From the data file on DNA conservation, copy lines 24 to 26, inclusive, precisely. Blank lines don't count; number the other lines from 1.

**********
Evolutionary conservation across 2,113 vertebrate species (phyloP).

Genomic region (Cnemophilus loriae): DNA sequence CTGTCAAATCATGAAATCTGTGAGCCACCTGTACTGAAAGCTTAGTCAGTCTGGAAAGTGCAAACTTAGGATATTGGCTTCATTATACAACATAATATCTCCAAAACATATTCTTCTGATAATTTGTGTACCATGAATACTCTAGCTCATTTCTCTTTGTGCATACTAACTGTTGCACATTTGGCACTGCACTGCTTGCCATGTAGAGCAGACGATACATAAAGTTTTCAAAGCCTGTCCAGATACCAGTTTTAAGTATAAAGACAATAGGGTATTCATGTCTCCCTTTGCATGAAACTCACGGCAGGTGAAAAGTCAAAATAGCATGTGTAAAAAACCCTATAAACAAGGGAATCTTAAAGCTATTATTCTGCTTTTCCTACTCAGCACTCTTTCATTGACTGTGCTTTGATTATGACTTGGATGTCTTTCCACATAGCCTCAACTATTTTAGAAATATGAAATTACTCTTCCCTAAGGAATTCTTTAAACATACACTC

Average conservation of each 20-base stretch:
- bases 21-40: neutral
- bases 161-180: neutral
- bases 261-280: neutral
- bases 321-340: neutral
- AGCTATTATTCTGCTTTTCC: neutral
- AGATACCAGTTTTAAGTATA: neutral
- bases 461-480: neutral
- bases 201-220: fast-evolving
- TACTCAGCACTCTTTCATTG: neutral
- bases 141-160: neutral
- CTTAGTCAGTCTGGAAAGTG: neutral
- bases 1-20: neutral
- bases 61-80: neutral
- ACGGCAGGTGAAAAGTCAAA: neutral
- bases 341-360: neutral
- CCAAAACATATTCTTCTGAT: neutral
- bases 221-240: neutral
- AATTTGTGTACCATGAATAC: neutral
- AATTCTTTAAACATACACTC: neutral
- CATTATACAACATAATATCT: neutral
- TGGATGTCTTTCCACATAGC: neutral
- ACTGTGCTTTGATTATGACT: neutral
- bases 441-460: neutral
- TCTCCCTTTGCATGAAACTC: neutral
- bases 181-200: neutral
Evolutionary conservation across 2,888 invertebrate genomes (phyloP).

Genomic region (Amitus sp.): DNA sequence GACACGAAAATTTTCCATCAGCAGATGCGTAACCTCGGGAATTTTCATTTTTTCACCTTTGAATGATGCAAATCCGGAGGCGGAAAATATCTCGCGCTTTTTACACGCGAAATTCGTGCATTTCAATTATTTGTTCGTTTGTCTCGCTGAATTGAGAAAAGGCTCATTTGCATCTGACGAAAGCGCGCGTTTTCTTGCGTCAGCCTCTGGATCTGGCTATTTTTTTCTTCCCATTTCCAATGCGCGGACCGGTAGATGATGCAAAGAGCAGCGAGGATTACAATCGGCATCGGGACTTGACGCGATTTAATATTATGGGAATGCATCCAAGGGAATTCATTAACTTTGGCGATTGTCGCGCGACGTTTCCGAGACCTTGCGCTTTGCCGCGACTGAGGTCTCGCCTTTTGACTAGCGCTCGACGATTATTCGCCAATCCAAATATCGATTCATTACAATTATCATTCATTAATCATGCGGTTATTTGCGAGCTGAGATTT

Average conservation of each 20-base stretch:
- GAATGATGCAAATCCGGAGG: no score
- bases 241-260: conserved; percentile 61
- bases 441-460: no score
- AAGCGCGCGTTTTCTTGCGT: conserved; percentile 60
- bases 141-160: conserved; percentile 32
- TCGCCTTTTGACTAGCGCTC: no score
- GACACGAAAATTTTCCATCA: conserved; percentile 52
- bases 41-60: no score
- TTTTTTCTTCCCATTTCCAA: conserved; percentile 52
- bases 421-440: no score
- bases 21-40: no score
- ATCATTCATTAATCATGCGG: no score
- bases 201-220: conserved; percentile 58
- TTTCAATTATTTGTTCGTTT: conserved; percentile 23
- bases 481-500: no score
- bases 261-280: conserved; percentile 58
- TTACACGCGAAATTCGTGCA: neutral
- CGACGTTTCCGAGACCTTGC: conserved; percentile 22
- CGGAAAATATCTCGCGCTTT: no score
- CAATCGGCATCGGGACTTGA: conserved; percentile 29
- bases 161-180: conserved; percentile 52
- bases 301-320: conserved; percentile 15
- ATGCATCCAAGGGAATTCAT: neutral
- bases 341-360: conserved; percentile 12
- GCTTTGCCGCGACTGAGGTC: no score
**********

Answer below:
- TGGATGTCTTTCCACATAGC: neutral
- ACTGTGCTTTGATTATGACT: neutral
- bases 441-460: neutral